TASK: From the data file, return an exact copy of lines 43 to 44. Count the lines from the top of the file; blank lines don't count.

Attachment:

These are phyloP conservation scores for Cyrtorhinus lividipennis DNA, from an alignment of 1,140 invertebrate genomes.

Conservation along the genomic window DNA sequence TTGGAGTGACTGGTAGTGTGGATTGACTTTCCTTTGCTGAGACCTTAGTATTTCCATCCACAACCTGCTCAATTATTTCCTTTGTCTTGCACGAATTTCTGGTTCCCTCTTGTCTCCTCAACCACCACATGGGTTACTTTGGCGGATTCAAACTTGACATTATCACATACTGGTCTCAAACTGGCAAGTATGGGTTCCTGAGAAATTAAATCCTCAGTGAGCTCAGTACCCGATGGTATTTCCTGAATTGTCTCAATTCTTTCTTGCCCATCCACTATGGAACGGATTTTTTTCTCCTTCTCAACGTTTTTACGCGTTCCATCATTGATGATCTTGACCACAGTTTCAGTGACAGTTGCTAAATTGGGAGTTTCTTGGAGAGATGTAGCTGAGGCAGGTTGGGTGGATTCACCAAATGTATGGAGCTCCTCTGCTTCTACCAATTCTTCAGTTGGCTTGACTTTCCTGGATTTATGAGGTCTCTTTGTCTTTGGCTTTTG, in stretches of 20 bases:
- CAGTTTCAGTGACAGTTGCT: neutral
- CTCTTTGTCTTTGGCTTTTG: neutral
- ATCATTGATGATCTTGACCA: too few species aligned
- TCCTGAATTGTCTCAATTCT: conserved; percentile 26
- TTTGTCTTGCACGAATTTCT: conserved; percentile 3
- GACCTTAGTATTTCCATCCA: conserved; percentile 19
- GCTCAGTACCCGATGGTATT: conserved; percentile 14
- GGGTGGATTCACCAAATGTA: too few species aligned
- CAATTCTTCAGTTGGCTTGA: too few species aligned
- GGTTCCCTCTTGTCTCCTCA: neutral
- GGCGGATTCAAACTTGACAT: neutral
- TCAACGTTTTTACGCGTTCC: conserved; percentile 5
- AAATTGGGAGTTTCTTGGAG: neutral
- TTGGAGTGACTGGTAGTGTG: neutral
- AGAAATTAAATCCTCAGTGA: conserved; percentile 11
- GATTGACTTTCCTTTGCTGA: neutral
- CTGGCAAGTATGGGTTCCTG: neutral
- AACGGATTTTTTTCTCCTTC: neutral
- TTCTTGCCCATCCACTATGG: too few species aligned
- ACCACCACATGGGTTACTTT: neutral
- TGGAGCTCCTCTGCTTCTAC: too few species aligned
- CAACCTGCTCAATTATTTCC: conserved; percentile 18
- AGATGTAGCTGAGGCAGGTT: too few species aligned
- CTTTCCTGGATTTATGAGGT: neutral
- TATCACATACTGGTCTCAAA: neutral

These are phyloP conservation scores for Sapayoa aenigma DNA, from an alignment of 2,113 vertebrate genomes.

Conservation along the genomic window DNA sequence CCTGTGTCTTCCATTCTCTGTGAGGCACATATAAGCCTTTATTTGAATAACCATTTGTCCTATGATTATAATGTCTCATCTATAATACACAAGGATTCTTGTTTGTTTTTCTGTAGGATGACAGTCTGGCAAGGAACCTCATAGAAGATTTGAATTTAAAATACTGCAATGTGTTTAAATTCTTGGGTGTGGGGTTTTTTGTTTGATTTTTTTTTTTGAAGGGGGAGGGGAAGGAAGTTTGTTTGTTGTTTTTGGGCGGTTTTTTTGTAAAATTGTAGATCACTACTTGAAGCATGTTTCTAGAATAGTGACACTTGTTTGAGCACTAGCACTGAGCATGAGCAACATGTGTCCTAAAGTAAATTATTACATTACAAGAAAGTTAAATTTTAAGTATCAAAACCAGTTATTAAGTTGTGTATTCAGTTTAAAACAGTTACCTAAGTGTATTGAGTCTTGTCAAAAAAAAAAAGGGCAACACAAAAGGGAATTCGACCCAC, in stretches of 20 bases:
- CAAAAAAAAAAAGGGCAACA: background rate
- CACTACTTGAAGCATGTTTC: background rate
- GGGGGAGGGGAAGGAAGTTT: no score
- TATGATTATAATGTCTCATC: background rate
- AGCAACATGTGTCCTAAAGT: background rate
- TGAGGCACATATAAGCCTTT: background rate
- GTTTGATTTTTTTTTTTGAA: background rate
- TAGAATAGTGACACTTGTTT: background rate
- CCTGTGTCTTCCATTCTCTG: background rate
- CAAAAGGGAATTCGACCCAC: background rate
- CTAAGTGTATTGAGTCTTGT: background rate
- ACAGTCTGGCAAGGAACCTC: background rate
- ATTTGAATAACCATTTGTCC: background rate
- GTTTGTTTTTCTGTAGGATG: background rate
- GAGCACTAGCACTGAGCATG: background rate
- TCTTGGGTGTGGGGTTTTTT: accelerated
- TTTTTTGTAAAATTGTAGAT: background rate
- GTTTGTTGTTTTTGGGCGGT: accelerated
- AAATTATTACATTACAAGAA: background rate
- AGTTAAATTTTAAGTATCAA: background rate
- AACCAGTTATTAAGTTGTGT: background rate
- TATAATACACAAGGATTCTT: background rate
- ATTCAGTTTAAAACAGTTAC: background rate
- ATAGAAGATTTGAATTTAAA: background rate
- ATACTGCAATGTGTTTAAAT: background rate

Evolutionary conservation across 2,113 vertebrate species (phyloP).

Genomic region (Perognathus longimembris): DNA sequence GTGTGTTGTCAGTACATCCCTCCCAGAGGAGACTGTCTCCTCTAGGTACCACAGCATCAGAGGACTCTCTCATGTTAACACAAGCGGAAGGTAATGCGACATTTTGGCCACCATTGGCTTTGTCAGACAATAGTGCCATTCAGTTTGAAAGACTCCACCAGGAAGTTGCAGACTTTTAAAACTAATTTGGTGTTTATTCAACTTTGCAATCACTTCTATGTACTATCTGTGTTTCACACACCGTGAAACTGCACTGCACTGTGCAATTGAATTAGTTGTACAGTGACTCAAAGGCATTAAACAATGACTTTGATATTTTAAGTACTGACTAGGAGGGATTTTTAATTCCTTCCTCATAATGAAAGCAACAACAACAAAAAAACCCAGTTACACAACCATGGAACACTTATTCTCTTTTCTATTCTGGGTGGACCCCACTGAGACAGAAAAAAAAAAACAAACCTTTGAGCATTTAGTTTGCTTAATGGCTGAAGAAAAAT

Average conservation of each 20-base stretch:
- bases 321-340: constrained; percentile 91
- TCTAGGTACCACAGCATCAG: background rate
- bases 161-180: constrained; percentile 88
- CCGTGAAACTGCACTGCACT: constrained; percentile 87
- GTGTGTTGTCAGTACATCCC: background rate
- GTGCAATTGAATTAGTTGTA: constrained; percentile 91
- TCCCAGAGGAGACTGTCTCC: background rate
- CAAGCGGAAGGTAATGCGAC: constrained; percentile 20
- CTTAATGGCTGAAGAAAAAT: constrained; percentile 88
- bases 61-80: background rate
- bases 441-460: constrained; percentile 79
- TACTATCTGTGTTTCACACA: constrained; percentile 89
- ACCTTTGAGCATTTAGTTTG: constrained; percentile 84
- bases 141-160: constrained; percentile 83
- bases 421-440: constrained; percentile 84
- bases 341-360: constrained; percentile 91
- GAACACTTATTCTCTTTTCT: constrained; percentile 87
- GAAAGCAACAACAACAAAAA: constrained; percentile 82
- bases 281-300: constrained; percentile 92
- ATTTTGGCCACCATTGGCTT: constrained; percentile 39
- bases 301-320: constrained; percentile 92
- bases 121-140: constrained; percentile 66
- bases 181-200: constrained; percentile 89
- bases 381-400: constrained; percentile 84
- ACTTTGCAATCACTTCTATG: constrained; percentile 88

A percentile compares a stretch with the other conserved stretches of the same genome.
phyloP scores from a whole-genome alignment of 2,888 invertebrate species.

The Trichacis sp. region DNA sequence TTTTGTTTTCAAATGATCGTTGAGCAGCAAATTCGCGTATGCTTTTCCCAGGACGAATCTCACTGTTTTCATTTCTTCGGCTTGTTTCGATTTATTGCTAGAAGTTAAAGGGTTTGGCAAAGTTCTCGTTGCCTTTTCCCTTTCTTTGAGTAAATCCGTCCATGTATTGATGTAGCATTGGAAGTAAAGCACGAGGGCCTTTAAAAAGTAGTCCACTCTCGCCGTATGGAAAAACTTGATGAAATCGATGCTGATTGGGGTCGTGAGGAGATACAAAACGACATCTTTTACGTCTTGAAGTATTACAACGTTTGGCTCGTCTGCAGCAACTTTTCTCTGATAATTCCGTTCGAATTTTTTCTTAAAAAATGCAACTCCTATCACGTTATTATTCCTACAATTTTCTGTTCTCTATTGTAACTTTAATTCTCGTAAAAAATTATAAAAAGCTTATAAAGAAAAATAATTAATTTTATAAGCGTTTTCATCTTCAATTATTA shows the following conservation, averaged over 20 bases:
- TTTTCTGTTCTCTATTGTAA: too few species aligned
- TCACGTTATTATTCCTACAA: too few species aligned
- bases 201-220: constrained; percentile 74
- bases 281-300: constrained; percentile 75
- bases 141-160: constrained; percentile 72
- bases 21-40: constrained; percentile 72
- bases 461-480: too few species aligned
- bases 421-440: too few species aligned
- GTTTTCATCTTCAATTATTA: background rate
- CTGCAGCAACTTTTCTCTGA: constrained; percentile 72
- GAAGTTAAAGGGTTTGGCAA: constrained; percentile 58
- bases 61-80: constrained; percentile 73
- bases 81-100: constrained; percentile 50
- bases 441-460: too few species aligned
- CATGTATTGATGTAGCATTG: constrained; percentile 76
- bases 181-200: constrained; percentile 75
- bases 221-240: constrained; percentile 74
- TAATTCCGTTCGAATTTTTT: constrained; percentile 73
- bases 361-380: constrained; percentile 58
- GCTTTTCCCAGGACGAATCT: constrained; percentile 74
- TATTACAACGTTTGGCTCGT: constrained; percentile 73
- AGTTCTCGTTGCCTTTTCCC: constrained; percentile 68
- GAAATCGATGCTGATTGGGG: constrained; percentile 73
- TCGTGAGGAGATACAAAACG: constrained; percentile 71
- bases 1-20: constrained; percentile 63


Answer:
- GTTTGTTTTTCTGTAGGATG: background rate
- GAGCACTAGCACTGAGCATG: background rate